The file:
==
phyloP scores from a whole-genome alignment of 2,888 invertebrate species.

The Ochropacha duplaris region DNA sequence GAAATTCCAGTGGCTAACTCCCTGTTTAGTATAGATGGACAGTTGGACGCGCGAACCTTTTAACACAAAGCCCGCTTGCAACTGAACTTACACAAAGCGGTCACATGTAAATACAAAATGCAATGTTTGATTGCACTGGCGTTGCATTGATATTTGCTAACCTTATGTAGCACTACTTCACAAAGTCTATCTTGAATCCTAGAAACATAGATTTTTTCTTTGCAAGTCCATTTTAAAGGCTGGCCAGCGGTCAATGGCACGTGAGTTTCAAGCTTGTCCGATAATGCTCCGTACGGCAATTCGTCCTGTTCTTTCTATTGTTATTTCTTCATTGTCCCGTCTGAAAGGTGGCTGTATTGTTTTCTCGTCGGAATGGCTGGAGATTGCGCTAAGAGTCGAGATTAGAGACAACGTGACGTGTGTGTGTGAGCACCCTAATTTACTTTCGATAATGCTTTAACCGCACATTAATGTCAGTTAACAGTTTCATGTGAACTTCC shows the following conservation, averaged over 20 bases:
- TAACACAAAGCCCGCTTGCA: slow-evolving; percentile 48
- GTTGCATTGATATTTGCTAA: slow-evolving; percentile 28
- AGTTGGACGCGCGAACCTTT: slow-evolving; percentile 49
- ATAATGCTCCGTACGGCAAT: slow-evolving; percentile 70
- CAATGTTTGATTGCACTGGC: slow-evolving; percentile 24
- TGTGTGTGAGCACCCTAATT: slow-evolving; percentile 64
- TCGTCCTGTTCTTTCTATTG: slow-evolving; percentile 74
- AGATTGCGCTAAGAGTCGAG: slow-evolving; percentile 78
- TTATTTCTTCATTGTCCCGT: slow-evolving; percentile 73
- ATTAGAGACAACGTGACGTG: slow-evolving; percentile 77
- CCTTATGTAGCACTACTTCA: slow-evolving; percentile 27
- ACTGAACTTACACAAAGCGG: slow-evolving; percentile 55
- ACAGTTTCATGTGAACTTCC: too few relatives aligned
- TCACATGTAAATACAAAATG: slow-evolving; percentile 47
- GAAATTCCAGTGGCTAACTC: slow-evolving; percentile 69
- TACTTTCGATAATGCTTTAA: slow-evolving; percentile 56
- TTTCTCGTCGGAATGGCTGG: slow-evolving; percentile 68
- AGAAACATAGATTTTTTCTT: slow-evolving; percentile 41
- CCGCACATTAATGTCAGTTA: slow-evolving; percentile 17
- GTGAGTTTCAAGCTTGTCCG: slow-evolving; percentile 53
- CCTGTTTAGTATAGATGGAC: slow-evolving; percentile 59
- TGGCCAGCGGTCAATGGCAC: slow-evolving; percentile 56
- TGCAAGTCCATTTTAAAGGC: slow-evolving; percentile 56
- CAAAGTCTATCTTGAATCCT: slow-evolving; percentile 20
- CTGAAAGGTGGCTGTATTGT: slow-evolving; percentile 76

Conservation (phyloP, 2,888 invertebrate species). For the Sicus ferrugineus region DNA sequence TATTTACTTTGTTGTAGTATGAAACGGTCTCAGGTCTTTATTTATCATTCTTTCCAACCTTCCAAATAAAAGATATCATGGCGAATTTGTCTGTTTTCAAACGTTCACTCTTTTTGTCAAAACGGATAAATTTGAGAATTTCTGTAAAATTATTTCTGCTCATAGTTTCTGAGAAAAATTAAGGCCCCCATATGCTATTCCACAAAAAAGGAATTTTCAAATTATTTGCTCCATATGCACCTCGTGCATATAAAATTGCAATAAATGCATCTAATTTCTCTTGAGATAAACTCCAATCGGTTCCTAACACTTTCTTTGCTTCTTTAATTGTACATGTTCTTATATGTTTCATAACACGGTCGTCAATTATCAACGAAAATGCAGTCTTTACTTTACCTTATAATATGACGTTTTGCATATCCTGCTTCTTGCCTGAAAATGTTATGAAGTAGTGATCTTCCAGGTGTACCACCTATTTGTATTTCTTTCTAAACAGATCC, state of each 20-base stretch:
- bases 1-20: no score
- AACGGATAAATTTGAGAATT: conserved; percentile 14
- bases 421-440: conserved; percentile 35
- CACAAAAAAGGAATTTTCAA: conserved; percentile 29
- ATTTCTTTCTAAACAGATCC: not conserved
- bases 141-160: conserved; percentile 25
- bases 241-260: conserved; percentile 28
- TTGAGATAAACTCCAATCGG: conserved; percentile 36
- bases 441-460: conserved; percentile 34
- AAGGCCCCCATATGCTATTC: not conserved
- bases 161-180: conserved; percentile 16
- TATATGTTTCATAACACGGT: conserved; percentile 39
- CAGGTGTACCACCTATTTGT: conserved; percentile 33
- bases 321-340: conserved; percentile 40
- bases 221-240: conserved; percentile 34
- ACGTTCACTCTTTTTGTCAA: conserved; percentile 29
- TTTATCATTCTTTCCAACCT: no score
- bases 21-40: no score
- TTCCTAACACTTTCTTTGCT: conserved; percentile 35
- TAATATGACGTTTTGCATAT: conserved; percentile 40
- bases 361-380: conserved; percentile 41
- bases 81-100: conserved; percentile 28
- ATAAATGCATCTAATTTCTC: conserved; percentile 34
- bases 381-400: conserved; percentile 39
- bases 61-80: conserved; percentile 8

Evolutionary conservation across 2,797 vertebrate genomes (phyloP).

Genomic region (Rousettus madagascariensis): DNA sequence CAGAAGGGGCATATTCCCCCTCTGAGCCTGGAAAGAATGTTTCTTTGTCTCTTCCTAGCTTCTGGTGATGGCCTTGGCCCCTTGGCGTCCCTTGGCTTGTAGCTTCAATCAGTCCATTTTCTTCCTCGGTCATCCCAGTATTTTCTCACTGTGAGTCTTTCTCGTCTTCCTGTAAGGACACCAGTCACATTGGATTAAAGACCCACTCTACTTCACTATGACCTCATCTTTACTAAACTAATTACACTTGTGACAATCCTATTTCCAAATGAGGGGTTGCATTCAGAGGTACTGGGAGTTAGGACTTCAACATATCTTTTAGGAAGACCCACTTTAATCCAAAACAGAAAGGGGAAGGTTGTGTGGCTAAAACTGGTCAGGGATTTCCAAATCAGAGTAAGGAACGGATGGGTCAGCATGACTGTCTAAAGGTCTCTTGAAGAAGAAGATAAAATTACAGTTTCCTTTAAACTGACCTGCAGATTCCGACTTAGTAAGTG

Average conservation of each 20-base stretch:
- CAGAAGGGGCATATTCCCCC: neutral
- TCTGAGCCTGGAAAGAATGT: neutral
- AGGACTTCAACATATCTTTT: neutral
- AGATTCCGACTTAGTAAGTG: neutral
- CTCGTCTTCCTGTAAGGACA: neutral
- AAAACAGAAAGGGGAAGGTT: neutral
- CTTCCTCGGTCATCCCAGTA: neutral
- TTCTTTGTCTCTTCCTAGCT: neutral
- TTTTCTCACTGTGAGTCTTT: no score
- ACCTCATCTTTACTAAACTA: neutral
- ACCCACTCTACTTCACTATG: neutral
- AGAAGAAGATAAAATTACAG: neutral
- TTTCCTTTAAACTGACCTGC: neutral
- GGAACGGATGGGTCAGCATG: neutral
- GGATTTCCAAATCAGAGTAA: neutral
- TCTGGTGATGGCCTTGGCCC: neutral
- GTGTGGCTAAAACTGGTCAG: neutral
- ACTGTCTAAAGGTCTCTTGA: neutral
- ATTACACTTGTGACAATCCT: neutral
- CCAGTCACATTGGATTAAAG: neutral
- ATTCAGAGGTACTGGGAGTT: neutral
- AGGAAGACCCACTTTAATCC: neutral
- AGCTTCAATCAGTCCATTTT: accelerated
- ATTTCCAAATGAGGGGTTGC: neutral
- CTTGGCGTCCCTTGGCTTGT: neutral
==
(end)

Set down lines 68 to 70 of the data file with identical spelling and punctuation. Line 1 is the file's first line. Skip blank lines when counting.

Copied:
- AGAAGAAGATAAAATTACAG: neutral
- TTTCCTTTAAACTGACCTGC: neutral
- GGAACGGATGGGTCAGCATG: neutral